For some consumers we have seen indications that debt relief has become a main priority as spending, credit card use, in other areas of consumer financing may have some worried about their ability to honor debts and, as a result, consumers are simply looking for ways to get out of debt and save more, which has led some to turn to their home as a way to pay off certain debt obligations. Commonly, consumers have used cash-out refinancing or home equity lines of credit as a way to get the funding they need to pay off multiple debts that may come with various interest rates, but this has led to some officials become concerned as to whether homeowners are weighing all the pros and cons of this type of debt relief.
Currently, rates on home loans remain around 4%, as we have seen increases in the common 30-year mortgage, but this particular home loan among others is still seeing record low rates that may be available for homeowners as well. Yet, homeowners may see rates on home equity lines of credit in a similar range of a little over 4% to 6%, but these are optimal rates that will not be available for every homeowner and, as a result, is one of the first areas where homeowners considering using the equity for debt relief may fail to calculate what their actual rate will be.
Simply put, some homeowners often look at these prime rates and fail to realize that they may not qualify for this particular rate if they refinance with a cash-out option, and it could lead to higher costs than what they had originally planned. Yet, some homeowners are in a position where they have seen the option of getting an affordable rate when they use cash-out refinancing or a home equity line of credit, but there are other costs that some homeowners fail to consider as well as fees associated with refinancing could offset any benefits that are received from a lower rate or more affordability on a refinance option that a homeowner chooses.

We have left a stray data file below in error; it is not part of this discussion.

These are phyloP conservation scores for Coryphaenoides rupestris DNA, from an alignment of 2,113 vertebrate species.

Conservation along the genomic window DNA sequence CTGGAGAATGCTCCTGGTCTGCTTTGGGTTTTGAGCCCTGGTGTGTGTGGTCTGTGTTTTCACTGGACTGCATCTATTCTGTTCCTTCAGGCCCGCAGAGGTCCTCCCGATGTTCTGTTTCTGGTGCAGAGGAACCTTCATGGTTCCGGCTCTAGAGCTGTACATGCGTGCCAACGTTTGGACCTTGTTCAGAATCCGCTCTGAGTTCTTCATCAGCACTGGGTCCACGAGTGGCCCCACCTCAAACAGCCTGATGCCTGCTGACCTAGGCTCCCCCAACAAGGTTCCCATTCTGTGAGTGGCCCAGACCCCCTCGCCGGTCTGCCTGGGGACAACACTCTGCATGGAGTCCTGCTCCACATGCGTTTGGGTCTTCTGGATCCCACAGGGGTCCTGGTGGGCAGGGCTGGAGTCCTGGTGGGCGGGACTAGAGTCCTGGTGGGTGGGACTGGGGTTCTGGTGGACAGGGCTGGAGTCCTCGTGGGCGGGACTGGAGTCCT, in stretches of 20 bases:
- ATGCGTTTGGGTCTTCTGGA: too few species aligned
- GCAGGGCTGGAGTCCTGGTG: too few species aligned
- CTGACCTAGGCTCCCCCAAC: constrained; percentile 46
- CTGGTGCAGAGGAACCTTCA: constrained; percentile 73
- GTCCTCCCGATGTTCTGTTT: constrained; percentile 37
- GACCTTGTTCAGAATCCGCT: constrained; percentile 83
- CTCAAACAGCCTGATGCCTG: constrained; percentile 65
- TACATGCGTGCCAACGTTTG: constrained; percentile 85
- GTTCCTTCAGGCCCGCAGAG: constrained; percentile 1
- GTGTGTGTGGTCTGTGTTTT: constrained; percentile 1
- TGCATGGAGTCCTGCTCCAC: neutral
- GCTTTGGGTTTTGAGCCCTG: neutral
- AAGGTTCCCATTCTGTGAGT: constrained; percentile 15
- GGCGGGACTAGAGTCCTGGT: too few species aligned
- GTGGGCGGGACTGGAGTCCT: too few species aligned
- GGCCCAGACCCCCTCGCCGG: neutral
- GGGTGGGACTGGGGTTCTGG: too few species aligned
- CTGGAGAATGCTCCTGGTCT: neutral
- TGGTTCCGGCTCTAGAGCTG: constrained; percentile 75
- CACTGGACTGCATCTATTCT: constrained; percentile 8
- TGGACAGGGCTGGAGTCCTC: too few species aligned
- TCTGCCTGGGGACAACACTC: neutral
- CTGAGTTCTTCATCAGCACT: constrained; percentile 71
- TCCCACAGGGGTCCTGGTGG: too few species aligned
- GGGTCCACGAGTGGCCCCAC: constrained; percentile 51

In the past we have seen cases where homeowners may not benefit from this particular type of debt relief plan simply because of the smaller principal amounts on the debts they wish to consolidate with their home equity, as their credit history, rating, or other financial factors will obviously impact the rate they receive, but also some homeowners may find that paying off these debts separately through various debt relief programs could be faster and also allow them to avoid putting their home in danger if they are unable to honor a higher mortgage amount.
Many consumers often debate over whether a home equity line of credit will be best or if cash-out refinancing will work better for their situation, but as we see more consumers focusing on debt relief, with the potential for using their home equity for these purposes, officials are currently cautioning homeowners to remember that failure to pay a higher debt obligation as a result of using cash-out refinancing, among other options, to pay off debts may bring about foreclosure, whereas unsecured debts can be addressed apart from a mortgage, and with the guidance of resources like credit counseling agencies or even help directly from lenders, homeowners may be able to avoid refinancing altogether when it comes to paying off debt obligations.